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Roll of Thunder, Hear My Cry

by Mildred D. Taylor

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What are some examples of figurative language in Roll of Thunder, Hear My Cry?

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There are many examples of figurative language in Roll of Thunder, Hear My Cry, including dialectical idioms, similes, metaphors, personification, vivid sensory imagery, onomatopoeia, and alliteration. For example, Cassie describes car taillights as being "like distant embers."

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Mildred D. Taylor's novel Roll of Thunder, Hear My Cry is filled with figurative language that enhances readers' experience of the story and helps them see the events and characters in creative and interesting ways. Let's look at a few examples.

The first thing we notice with regard to figurative language is the dialectical idioms. Taylor gives us a glimpse of the characters' dialect, or normal way of speaking, and that includes figurative language. Cassie, for instance, tells her younger brother that if he makes them late for school, “Mama's gonna wear you out.” She means, of course, that their mother will spank him, but she uses a figurative expression, an idiom, common to the children's dialect. She does so again a little later in the conversation when she tells her brother, “I betcha Mama's gonna 'clean' you, you keep it up.” Again, she is referring to a punishment but using the ironic word “clean” to express it in response to her brother's declaration that he means to keep clean on the first day of school.

The story is also filled with similes and metaphors that paint vivid sensory portraits. The dust lands on Cassie's shoes “like gritty red snow.” The bus sinks into the ditch “like a lopsided billy goat on its knees.” Cars' taillights are “like distant red embers.” These are all similes (comparisons using the words “like” or “as”). Big Ma, Cassie says, has “eagle eyes.” She can see far and knows exactly what her grandchildren are doing. Little Man watches the bus “saucer-eyed.” He eyes are wide and staring. These are examples of metaphors (comparisons that do not use introductory words).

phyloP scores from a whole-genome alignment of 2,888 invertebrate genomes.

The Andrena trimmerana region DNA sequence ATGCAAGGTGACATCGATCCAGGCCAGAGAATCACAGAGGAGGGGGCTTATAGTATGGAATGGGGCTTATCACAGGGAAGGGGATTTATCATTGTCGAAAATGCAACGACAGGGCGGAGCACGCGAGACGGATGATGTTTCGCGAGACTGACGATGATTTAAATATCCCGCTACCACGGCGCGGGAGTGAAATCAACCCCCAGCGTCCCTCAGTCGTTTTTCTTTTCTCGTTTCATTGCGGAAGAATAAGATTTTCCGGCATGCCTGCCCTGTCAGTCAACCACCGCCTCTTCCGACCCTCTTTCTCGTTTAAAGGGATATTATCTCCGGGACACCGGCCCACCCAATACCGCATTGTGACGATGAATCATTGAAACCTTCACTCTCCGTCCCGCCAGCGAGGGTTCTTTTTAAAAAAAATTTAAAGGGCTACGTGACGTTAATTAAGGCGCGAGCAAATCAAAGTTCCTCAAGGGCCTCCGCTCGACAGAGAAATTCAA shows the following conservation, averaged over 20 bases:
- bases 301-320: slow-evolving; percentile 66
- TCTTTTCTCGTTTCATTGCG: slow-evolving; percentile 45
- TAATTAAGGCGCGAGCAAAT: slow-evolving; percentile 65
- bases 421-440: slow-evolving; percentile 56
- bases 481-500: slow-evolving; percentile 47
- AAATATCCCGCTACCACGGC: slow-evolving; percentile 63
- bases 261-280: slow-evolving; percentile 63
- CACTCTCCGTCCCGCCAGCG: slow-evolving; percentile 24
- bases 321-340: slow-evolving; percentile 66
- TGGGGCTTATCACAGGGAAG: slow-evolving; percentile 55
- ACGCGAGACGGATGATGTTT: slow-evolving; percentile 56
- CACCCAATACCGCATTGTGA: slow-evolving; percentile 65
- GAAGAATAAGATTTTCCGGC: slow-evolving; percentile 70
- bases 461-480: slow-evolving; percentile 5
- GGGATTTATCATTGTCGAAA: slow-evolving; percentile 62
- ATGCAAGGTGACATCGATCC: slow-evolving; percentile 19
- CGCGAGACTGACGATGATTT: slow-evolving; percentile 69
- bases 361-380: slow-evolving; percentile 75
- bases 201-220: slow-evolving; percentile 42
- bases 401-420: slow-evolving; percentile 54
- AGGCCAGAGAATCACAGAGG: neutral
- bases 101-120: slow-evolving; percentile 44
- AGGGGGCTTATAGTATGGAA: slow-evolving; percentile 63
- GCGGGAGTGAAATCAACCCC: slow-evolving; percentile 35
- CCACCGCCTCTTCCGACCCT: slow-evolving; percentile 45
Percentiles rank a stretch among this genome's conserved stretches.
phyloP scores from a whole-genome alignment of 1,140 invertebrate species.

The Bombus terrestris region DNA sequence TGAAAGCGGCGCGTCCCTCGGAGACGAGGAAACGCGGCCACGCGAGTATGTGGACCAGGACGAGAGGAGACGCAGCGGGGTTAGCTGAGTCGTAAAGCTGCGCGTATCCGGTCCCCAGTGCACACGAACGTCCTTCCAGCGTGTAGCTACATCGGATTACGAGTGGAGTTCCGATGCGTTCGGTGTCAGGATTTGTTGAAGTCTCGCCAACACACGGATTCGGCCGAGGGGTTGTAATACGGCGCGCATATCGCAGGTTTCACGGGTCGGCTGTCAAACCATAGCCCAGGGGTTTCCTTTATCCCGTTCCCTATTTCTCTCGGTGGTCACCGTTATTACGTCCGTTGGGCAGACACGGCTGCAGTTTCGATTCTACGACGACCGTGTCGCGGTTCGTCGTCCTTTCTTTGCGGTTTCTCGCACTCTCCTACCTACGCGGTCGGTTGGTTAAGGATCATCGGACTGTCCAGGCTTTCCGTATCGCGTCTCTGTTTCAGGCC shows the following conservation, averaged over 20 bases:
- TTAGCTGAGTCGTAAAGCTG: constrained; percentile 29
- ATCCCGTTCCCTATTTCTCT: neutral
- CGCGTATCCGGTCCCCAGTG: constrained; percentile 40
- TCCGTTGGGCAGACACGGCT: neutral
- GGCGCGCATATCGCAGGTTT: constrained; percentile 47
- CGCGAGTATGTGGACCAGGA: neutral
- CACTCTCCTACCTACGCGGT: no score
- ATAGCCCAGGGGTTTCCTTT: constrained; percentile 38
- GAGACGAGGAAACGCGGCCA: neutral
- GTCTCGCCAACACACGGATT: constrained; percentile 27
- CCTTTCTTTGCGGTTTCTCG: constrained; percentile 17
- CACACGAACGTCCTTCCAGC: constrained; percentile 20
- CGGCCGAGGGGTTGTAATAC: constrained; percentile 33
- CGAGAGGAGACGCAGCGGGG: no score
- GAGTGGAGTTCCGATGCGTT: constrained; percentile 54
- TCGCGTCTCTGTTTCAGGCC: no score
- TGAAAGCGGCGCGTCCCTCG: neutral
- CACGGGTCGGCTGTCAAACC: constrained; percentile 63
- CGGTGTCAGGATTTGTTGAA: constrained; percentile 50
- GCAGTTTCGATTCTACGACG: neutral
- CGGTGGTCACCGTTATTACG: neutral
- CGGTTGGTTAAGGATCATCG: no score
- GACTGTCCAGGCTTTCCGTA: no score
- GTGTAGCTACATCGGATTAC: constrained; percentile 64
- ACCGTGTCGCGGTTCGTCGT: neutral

Personification (the attribute of human traits to non-human things) is also common in the novel. When the rain hits the dust, the latter seems “to be rejoicing in its own resiliency and laughing at the heavy drops thudding against it,” but then it is “forced to surrender.” The rain wins the battle. The sun, too, is involved in a fight, as it “attempted to penetrate the storm clouds” but then gives up, “slinking meekly behind the blackening clouds.”

Taylor includes plenty of imagery with vivid sensory details that allow readers to enter into the story more deeply. The dust, the narrator explains,

churned into a fine red mud that oozed between our toes and slopped against our ankles as we marched miserably to and from school.

Cassie describes her grandmother, Big Ma, as “tall and strongly built. Her clear, smooth skin was the color of a pecan shell.”

Finally, the author uses linguistic features like onomatopoeia (words that imitate sounds) and alliteration (words with the same initial sounds) to add further interest. The hickory fire crackles; the rain patters or goes tat-tat on the roof; and an owl hoots. These are all examples of onomatopoeia. Alliteration occurs in “Stacey stood swaying on the Strawberry road” and “Cassie kept consoling Claude.”